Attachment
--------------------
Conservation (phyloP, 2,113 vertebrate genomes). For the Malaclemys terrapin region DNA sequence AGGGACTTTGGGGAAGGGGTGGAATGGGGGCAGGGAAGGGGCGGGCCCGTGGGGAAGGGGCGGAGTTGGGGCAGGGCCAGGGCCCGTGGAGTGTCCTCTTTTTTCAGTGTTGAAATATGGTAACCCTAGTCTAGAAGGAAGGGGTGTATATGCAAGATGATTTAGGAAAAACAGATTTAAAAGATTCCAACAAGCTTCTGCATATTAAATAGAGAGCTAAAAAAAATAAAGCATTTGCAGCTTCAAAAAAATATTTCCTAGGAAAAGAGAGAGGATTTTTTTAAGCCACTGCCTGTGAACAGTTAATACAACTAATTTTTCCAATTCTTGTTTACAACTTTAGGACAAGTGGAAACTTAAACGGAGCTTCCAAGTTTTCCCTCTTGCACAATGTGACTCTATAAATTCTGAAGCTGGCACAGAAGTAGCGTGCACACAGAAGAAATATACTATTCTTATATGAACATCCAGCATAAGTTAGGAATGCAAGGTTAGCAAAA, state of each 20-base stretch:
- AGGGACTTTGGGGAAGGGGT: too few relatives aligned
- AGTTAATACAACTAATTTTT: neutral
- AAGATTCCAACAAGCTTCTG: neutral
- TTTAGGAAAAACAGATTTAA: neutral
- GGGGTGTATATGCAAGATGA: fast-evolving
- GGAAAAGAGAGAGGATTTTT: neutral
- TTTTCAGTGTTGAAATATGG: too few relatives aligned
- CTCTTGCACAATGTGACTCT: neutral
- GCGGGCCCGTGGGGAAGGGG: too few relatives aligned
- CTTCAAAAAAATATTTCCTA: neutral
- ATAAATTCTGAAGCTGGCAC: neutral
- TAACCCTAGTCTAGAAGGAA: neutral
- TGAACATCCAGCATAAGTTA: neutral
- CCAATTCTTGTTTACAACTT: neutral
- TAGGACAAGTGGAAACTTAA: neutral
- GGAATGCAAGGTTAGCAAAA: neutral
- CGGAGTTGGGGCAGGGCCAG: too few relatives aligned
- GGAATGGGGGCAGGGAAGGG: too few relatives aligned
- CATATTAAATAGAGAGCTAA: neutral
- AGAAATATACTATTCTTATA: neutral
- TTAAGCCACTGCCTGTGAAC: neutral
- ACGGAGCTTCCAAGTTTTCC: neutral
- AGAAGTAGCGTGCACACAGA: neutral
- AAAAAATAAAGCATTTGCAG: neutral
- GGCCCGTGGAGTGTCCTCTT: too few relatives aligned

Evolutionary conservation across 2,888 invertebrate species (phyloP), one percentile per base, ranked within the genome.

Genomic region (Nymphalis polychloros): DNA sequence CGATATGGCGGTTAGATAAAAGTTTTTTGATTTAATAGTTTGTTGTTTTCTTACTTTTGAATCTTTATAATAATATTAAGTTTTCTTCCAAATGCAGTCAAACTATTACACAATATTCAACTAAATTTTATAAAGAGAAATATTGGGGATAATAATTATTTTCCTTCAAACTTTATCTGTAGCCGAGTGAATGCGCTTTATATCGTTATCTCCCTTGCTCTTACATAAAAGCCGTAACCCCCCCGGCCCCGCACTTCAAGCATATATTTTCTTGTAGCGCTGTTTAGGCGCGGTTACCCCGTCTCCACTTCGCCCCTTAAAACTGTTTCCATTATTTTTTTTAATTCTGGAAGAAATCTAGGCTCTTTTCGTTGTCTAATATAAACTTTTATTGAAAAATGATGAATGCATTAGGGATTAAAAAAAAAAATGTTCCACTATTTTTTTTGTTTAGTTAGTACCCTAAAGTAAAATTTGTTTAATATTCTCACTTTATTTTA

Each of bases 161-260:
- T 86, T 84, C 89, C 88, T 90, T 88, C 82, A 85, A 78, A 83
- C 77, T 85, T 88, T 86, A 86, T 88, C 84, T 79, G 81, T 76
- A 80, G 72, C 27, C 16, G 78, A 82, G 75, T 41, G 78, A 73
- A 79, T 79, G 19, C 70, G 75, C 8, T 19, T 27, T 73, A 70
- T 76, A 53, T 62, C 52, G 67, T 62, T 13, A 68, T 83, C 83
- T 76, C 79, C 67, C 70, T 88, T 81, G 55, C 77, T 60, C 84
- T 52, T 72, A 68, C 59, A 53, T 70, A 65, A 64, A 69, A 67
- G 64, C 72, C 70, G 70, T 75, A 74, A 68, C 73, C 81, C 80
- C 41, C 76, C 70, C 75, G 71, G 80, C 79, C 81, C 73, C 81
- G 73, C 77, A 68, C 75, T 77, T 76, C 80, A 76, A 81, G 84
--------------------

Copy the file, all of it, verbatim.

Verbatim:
Conservation (phyloP, 2,113 vertebrate genomes). For the Malaclemys terrapin region DNA sequence AGGGACTTTGGGGAAGGGGTGGAATGGGGGCAGGGAAGGGGCGGGCCCGTGGGGAAGGGGCGGAGTTGGGGCAGGGCCAGGGCCCGTGGAGTGTCCTCTTTTTTCAGTGTTGAAATATGGTAACCCTAGTCTAGAAGGAAGGGGTGTATATGCAAGATGATTTAGGAAAAACAGATTTAAAAGATTCCAACAAGCTTCTGCATATTAAATAGAGAGCTAAAAAAAATAAAGCATTTGCAGCTTCAAAAAAATATTTCCTAGGAAAAGAGAGAGGATTTTTTTAAGCCACTGCCTGTGAACAGTTAATACAACTAATTTTTCCAATTCTTGTTTACAACTTTAGGACAAGTGGAAACTTAAACGGAGCTTCCAAGTTTTCCCTCTTGCACAATGTGACTCTATAAATTCTGAAGCTGGCACAGAAGTAGCGTGCACACAGAAGAAATATACTATTCTTATATGAACATCCAGCATAAGTTAGGAATGCAAGGTTAGCAAAA, state of each 20-base stretch:
- AGGGACTTTGGGGAAGGGGT: too few relatives aligned
- AGTTAATACAACTAATTTTT: neutral
- AAGATTCCAACAAGCTTCTG: neutral
- TTTAGGAAAAACAGATTTAA: neutral
- GGGGTGTATATGCAAGATGA: fast-evolving
- GGAAAAGAGAGAGGATTTTT: neutral
- TTTTCAGTGTTGAAATATGG: too few relatives aligned
- CTCTTGCACAATGTGACTCT: neutral
- GCGGGCCCGTGGGGAAGGGG: too few relatives aligned
- CTTCAAAAAAATATTTCCTA: neutral
- ATAAATTCTGAAGCTGGCAC: neutral
- TAACCCTAGTCTAGAAGGAA: neutral
- TGAACATCCAGCATAAGTTA: neutral
- CCAATTCTTGTTTACAACTT: neutral
- TAGGACAAGTGGAAACTTAA: neutral
- GGAATGCAAGGTTAGCAAAA: neutral
- CGGAGTTGGGGCAGGGCCAG: too few relatives aligned
- GGAATGGGGGCAGGGAAGGG: too few relatives aligned
- CATATTAAATAGAGAGCTAA: neutral
- AGAAATATACTATTCTTATA: neutral
- TTAAGCCACTGCCTGTGAAC: neutral
- ACGGAGCTTCCAAGTTTTCC: neutral
- AGAAGTAGCGTGCACACAGA: neutral
- AAAAAATAAAGCATTTGCAG: neutral
- GGCCCGTGGAGTGTCCTCTT: too few relatives aligned

Evolutionary conservation across 2,888 invertebrate species (phyloP), one percentile per base, ranked within the genome.

Genomic region (Nymphalis polychloros): DNA sequence CGATATGGCGGTTAGATAAAAGTTTTTTGATTTAATAGTTTGTTGTTTTCTTACTTTTGAATCTTTATAATAATATTAAGTTTTCTTCCAAATGCAGTCAAACTATTACACAATATTCAACTAAATTTTATAAAGAGAAATATTGGGGATAATAATTATTTTCCTTCAAACTTTATCTGTAGCCGAGTGAATGCGCTTTATATCGTTATCTCCCTTGCTCTTACATAAAAGCCGTAACCCCCCCGGCCCCGCACTTCAAGCATATATTTTCTTGTAGCGCTGTTTAGGCGCGGTTACCCCGTCTCCACTTCGCCCCTTAAAACTGTTTCCATTATTTTTTTTAATTCTGGAAGAAATCTAGGCTCTTTTCGTTGTCTAATATAAACTTTTATTGAAAAATGATGAATGCATTAGGGATTAAAAAAAAAAATGTTCCACTATTTTTTTTGTTTAGTTAGTACCCTAAAGTAAAATTTGTTTAATATTCTCACTTTATTTTA

Each of bases 161-260:
- T 86, T 84, C 89, C 88, T 90, T 88, C 82, A 85, A 78, A 83
- C 77, T 85, T 88, T 86, A 86, T 88, C 84, T 79, G 81, T 76
- A 80, G 72, C 27, C 16, G 78, A 82, G 75, T 41, G 78, A 73
- A 79, T 79, G 19, C 70, G 75, C 8, T 19, T 27, T 73, A 70
- T 76, A 53, T 62, C 52, G 67, T 62, T 13, A 68, T 83, C 83
- T 76, C 79, C 67, C 70, T 88, T 81, G 55, C 77, T 60, C 84
- T 52, T 72, A 68, C 59, A 53, T 70, A 65, A 64, A 69, A 67
- G 64, C 72, C 70, G 70, T 75, A 74, A 68, C 73, C 81, C 80
- C 41, C 76, C 70, C 75, G 71, G 80, C 79, C 81, C 73, C 81
- G 73, C 77, A 68, C 75, T 77, T 76, C 80, A 76, A 81, G 84